Facebook has brought me into contact with Claviers around the world. One is names Jesus, and lives in Venezuela. I wrote to him saying that if I told people I was emailing Jesus they would be sure I’d lost my marbles. He replied that they would be even more amazed to discover that Jesus’ last name is Clavier!

The process of electing a Bishop for Northern Michigan more and more centers on the question, “Who is Jesus?”  That question gets muddled with speculation about if or how God works outside the Church, whether non Christians may be “saved” or can we learn from other world religions? These speculations have nothing essentially to do with who we believe Jesus is.

The Creeds, which we all recite at the Eucharist and the Daily Offices clearly state who we, and by we I mean the Church, believe Jesus to be. He is truly God and truly Man, the connection between humanity and the Godhead and thus the gateway to relationship with God. His Incarnation, Atonement, Resurrection and Ascension accomplished for the sins of the whole world that which no other religious or human activity may. In this sense Jesus is the way, the truth and the life and in that sense “no one may come to God except through Jesus.”

The sole purpose of the Church is to tell this extraordinary Good News until Jesus comes again and to preview in its being that which will be when all things are gathered into God in a new Heaven and a new Earth. We enter this community of faith and practice through Baptism and we are kept alive and in communion with the Trinity through the Eucharist.

This is the faith of the Church. Now when we get to the questions of how or if God works outside the Church, or whether devout people of faith in other world religion may be called by God through Christ and the Spirit outside the Church, or whether they can teach us important things by their practices and goodness, who will be saved and who will not, the Church has never defined certain belief or knowledge for us. Indeed Jesus seems to say to us that this knowledge is “none of our business.”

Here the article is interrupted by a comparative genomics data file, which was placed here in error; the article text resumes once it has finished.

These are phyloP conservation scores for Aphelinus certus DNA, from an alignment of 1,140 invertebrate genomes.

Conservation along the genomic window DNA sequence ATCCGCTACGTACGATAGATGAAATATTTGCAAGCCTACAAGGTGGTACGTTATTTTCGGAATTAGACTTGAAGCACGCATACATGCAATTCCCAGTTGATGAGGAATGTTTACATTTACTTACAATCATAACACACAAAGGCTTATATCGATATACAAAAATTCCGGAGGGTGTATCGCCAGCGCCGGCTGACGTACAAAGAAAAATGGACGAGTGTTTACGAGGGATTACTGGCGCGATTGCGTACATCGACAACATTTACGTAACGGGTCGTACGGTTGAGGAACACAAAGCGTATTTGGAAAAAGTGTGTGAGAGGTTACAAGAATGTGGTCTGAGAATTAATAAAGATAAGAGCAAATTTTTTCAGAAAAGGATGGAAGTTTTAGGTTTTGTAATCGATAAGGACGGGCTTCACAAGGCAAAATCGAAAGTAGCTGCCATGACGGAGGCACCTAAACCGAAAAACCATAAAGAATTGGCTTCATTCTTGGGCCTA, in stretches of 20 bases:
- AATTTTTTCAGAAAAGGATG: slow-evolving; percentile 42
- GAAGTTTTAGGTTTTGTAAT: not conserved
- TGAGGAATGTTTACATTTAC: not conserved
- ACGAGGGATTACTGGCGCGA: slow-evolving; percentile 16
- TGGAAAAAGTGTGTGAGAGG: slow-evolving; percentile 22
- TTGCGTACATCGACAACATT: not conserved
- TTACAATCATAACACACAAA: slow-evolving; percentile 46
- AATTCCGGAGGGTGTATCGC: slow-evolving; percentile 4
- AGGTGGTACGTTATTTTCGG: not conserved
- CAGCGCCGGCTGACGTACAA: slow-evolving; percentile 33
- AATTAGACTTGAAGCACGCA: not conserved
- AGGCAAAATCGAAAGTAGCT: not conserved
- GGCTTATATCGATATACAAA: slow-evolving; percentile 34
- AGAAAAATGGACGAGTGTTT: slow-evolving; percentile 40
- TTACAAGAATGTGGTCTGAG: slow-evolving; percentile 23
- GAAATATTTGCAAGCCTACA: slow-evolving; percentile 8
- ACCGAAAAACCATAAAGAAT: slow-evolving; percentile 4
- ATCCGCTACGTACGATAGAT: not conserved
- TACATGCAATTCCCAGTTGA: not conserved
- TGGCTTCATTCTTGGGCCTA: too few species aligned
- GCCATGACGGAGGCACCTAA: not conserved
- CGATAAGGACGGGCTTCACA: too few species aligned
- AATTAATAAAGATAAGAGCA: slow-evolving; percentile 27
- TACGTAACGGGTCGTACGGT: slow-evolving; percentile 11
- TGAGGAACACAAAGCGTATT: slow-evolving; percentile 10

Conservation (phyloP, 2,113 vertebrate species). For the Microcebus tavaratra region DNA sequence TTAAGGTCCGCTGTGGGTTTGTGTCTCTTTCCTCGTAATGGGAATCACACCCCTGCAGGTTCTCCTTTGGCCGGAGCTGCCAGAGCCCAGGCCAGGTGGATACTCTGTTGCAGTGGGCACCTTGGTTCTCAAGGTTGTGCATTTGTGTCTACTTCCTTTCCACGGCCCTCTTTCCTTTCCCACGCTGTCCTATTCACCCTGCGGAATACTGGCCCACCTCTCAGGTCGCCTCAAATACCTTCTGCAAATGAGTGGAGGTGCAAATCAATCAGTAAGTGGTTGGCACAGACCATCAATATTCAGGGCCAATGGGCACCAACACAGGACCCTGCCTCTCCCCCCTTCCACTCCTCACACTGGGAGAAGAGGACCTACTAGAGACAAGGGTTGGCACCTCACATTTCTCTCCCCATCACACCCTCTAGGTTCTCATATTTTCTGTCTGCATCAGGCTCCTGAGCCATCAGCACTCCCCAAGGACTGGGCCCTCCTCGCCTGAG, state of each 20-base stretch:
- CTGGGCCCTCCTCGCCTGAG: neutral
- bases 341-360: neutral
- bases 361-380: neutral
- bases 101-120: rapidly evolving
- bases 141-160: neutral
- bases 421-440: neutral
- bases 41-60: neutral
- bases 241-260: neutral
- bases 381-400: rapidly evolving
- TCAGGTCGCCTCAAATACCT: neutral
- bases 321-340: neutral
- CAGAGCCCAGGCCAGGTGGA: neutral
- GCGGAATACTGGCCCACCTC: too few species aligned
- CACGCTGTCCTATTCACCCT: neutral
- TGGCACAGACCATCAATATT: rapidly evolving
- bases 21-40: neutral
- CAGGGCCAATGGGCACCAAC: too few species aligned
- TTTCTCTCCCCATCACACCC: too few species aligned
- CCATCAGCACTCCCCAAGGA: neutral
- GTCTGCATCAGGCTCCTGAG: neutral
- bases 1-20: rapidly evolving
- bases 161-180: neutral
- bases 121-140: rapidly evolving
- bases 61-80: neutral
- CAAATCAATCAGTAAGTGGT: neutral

The very fact that many non-conservative bishops are voting not to confirm the Bishop-elect of Northern Michigan is a signal that when it comes to the heart of the Gospel many whose thoughts on sexuality seem rather odd, have not given up credal orthodoxy.What is troubling is that it appears that the election of the bishop-elect has been met with approval and support by the Presiding Bishop and other national church officials.

And this is a pressing example of why we need a Covenant. When our church was organized -if it has ever been organized – General Convention promised that the American Church would not depart from the essential doctrine espoused by the Church of England. The adoption of an Anglican Covenant by the Episcopal Church would be a similar promise and agreement to be faithful to the essential doctrine and worship the Anglican Communion has received and proclaimed.

I rather fancy from what I have read that the Bishop-elect has come to his opinions not through the employment of intellectual rigor but by emotional sentimentalism. This form of sentimentalism is often confused with the Christian notion of love. Christian love is not primary sentimental and has nothing essentially to do with “feelings” at all. But that is a story for another day.